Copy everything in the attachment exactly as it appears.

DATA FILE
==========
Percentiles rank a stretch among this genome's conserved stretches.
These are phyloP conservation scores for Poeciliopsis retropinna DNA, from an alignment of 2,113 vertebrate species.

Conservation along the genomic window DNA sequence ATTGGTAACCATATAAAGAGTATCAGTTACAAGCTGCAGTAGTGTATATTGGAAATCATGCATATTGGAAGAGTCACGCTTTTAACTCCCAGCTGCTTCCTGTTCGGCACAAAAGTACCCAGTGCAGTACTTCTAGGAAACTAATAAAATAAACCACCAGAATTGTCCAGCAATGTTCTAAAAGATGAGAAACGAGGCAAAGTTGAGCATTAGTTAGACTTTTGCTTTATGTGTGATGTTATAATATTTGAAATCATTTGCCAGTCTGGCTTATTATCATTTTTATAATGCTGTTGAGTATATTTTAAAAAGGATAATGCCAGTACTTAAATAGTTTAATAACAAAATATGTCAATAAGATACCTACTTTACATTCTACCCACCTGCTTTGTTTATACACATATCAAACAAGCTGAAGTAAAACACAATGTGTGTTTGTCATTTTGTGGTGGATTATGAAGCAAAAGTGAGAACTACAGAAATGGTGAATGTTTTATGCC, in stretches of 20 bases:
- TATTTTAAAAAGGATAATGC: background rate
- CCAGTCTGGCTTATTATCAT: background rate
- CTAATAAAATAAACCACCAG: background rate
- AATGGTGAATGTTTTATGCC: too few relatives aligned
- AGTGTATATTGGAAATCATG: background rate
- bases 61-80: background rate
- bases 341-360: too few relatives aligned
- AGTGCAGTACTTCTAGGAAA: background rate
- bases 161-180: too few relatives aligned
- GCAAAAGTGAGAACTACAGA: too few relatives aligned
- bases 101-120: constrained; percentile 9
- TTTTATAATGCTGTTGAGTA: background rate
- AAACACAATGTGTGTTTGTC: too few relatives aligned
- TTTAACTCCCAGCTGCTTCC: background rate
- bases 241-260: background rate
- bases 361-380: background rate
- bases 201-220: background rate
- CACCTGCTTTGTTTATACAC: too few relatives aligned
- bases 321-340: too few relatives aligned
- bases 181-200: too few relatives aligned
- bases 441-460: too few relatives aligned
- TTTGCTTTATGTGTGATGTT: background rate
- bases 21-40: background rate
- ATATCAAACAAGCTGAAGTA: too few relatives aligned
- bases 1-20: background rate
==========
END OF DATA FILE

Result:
Percentiles rank a stretch among this genome's conserved stretches.
These are phyloP conservation scores for Poeciliopsis retropinna DNA, from an alignment of 2,113 vertebrate species.

Conservation along the genomic window DNA sequence ATTGGTAACCATATAAAGAGTATCAGTTACAAGCTGCAGTAGTGTATATTGGAAATCATGCATATTGGAAGAGTCACGCTTTTAACTCCCAGCTGCTTCCTGTTCGGCACAAAAGTACCCAGTGCAGTACTTCTAGGAAACTAATAAAATAAACCACCAGAATTGTCCAGCAATGTTCTAAAAGATGAGAAACGAGGCAAAGTTGAGCATTAGTTAGACTTTTGCTTTATGTGTGATGTTATAATATTTGAAATCATTTGCCAGTCTGGCTTATTATCATTTTTATAATGCTGTTGAGTATATTTTAAAAAGGATAATGCCAGTACTTAAATAGTTTAATAACAAAATATGTCAATAAGATACCTACTTTACATTCTACCCACCTGCTTTGTTTATACACATATCAAACAAGCTGAAGTAAAACACAATGTGTGTTTGTCATTTTGTGGTGGATTATGAAGCAAAAGTGAGAACTACAGAAATGGTGAATGTTTTATGCC, in stretches of 20 bases:
- TATTTTAAAAAGGATAATGC: background rate
- CCAGTCTGGCTTATTATCAT: background rate
- CTAATAAAATAAACCACCAG: background rate
- AATGGTGAATGTTTTATGCC: too few relatives aligned
- AGTGTATATTGGAAATCATG: background rate
- bases 61-80: background rate
- bases 341-360: too few relatives aligned
- AGTGCAGTACTTCTAGGAAA: background rate
- bases 161-180: too few relatives aligned
- GCAAAAGTGAGAACTACAGA: too few relatives aligned
- bases 101-120: constrained; percentile 9
- TTTTATAATGCTGTTGAGTA: background rate
- AAACACAATGTGTGTTTGTC: too few relatives aligned
- TTTAACTCCCAGCTGCTTCC: background rate
- bases 241-260: background rate
- bases 361-380: background rate
- bases 201-220: background rate
- CACCTGCTTTGTTTATACAC: too few relatives aligned
- bases 321-340: too few relatives aligned
- bases 181-200: too few relatives aligned
- bases 441-460: too few relatives aligned
- TTTGCTTTATGTGTGATGTT: background rate
- bases 21-40: background rate
- ATATCAAACAAGCTGAAGTA: too few relatives aligned
- bases 1-20: background rate